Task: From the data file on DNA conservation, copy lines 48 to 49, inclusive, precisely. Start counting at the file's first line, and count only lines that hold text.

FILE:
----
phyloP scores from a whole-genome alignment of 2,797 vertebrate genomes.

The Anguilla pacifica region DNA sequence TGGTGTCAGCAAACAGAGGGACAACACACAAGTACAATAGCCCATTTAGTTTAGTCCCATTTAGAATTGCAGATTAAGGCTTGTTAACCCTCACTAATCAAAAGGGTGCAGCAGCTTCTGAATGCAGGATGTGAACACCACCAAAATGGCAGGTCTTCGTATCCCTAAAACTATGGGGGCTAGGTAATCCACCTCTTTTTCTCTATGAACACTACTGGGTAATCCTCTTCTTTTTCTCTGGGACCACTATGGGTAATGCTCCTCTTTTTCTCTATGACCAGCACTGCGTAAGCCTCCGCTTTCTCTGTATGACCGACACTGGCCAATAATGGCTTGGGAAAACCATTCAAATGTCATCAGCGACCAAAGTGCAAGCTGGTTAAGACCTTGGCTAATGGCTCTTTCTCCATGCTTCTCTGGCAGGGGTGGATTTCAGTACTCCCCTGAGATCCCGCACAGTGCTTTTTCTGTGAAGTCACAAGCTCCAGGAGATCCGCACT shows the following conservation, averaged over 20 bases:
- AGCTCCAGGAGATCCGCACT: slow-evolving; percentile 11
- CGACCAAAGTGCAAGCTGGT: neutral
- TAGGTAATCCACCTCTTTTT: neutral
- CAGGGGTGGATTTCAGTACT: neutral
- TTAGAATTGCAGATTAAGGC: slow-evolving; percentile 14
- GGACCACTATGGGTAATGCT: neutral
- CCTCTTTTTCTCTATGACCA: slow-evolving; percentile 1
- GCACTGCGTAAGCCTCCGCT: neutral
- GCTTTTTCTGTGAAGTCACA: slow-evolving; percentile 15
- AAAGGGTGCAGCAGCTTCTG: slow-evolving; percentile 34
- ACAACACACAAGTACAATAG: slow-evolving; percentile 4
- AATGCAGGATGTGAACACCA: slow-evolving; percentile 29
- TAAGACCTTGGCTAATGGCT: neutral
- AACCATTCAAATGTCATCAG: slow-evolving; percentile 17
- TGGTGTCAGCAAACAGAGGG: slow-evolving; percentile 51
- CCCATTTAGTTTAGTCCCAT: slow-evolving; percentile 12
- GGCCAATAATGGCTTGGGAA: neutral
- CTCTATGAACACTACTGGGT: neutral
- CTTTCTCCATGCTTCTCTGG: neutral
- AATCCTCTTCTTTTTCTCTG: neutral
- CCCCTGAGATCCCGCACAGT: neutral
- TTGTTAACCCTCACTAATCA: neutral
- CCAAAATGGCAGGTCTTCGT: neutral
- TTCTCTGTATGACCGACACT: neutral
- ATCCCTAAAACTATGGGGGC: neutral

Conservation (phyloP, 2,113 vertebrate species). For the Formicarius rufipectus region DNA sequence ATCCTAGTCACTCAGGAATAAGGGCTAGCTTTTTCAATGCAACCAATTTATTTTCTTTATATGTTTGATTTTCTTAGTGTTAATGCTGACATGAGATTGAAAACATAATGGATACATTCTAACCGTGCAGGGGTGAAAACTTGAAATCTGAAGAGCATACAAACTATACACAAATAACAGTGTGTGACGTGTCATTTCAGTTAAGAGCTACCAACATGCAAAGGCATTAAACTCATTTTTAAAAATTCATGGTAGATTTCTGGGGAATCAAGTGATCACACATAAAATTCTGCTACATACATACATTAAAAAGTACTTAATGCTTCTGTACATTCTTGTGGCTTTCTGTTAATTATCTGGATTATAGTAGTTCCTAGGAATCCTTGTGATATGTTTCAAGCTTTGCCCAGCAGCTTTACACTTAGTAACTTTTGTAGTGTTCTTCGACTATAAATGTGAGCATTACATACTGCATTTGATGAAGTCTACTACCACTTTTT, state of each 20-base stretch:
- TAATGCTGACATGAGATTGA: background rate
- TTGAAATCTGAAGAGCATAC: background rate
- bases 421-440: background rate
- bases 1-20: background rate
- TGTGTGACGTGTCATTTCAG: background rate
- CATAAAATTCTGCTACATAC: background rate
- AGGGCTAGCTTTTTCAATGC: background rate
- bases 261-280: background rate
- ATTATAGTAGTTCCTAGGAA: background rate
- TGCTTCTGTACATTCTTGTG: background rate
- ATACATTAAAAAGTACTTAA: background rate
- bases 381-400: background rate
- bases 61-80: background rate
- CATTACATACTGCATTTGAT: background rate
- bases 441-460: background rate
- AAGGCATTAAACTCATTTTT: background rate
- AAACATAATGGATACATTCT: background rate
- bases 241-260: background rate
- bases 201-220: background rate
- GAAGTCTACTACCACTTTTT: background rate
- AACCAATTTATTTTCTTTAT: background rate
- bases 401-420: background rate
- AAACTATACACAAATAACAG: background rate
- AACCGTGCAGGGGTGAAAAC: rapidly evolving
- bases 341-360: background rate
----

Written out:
- GAAGTCTACTACCACTTTTT: background rate
- AACCAATTTATTTTCTTTAT: background rate